26 April 1996

Grazing skills are well worth acquiring

ARE you keen to improve the use of grazed grass on the farm? It could make sense financially.

The more grazed grass in the diet, the lower total production costs. And that follows for all classes of stock, and whatever their genetic merit.

New Zealand producers are expert at using grazed grass to reduce production costs. Its a skill developed out of a necessity to survive without subsidies.

In a world of freer trade in Europe that low-cost strategy could safeguard our survival in this country. And in the short term it could certainly lift profits.

For those producers keen to achieve potential performance from their cows on grazed pasture, this seasons on-farm discussion meetings, organised by the British Grassland Society, could prove worthwhile.

Supported by farmers weekly, with sponsorship from the Milk Development Council and Midland Bank, the BGS has bought New Zealand consultant Mark Blackwell to the UK for three months.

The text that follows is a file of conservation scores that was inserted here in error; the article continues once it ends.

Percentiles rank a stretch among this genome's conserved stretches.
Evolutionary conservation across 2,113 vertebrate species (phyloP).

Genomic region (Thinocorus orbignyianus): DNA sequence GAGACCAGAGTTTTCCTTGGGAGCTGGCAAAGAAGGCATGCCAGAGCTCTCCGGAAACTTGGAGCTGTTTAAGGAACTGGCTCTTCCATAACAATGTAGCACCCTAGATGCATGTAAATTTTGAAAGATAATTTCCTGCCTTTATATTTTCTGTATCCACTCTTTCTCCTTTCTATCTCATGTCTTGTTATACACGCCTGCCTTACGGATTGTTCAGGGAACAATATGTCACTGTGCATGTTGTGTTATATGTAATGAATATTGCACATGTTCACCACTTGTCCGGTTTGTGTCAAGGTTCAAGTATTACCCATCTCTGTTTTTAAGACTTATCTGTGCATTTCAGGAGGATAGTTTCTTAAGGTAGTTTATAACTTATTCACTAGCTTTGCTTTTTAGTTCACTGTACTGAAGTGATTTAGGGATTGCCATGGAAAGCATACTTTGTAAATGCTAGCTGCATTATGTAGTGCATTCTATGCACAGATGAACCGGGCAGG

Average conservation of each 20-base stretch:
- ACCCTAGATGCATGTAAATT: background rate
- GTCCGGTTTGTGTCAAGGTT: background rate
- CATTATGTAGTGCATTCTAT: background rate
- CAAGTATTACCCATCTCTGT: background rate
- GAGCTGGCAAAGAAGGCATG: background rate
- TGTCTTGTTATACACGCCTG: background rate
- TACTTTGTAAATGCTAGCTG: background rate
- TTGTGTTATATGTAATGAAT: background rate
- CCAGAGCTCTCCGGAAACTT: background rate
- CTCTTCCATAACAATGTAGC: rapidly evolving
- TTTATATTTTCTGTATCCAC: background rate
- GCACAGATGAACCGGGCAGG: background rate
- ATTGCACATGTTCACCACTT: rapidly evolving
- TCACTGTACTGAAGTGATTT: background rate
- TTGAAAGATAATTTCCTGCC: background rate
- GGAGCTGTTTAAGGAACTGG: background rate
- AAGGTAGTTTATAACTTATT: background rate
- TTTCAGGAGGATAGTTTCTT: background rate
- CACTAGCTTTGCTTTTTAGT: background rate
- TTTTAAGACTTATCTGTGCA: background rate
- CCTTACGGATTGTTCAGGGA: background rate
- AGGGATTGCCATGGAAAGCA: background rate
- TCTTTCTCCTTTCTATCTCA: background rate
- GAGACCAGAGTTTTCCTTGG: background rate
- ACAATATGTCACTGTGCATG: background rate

Mr Blackwell will offer advice on use of grazed grass to suit specific farm situations at a series of profit-orientated meetings. These will be staged throughout England and Wales until August, and will be open to all local grassland society members.

Cost is £30 for three meetings. Numbers will be limited to aid debate, says the BGS.

The first meetings are to be held in Devon on Monday, Apr 29 (01363-775503); the next in Cornwall from Wednesday to Friday, May 1-3 (01326-372986). Contact your local grassland society for details of these and following meetings throughout the country.